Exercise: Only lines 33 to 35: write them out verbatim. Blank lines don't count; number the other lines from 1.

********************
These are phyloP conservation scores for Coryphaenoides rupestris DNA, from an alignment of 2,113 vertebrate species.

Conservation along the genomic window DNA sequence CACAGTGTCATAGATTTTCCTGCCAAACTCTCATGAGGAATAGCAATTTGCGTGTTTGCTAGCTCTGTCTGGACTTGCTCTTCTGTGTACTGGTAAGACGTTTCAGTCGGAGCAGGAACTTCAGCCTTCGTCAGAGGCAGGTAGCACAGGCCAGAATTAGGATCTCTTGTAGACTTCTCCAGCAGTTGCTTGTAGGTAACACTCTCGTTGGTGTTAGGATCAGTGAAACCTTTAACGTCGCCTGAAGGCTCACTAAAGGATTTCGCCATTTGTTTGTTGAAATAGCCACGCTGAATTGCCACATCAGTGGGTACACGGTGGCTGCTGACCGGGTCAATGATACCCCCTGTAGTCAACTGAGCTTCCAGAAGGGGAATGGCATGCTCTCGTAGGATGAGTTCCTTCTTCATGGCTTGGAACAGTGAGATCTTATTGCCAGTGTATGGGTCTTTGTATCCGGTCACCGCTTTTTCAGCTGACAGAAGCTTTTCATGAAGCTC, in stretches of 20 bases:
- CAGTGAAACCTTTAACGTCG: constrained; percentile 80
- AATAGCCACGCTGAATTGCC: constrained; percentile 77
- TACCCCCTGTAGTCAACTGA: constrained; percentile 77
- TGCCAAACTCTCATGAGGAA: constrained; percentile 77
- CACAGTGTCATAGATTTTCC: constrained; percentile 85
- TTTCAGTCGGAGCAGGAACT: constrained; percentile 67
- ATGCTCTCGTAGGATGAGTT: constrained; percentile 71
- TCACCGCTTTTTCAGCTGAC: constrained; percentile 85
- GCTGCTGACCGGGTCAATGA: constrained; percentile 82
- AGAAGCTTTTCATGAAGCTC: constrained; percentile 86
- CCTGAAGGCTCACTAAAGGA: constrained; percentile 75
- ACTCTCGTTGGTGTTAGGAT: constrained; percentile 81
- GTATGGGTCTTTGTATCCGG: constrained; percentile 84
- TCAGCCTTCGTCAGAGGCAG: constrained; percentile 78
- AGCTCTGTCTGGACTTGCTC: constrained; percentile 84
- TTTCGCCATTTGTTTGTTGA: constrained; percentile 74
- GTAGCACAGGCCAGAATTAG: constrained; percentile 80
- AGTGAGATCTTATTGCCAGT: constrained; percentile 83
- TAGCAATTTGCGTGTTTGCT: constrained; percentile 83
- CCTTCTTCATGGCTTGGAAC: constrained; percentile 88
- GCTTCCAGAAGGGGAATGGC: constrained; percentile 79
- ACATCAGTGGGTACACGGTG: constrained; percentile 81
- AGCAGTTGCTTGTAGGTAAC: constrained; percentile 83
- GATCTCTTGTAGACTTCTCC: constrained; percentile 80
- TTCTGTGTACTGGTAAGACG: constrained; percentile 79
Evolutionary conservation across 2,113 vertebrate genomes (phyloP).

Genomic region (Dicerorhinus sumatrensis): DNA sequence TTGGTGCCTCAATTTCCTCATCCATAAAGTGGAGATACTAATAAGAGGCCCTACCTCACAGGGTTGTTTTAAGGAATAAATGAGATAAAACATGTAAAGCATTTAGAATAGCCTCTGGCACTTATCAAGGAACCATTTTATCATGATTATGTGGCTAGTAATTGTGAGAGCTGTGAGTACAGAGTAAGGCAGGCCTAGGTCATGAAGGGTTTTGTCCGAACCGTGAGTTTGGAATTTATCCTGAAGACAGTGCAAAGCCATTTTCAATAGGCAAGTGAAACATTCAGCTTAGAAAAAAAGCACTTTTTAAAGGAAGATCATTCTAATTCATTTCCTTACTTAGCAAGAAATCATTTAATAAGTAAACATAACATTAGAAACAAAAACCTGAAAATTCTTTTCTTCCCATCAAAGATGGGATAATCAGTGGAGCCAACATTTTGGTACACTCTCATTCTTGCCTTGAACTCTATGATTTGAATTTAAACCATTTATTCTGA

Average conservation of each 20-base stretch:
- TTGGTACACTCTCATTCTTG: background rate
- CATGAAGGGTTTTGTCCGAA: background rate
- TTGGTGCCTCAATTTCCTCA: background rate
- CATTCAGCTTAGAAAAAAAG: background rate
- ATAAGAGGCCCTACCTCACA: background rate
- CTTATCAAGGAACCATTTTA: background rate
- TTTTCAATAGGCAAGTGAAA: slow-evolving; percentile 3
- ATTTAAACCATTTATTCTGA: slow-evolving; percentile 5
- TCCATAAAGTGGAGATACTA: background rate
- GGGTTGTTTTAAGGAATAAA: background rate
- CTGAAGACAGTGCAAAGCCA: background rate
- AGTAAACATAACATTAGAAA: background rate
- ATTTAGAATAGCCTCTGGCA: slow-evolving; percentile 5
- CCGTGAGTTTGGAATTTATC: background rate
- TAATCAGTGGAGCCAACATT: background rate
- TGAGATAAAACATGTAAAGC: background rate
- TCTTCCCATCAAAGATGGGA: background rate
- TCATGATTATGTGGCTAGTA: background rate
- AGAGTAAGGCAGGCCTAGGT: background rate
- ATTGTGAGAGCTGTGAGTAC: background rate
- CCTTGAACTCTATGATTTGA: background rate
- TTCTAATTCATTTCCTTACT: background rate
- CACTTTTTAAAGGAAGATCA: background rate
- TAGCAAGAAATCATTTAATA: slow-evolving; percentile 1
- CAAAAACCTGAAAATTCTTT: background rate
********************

- TTGGTGCCTCAATTTCCTCA: background rate
- CATTCAGCTTAGAAAAAAAG: background rate
- ATAAGAGGCCCTACCTCACA: background rate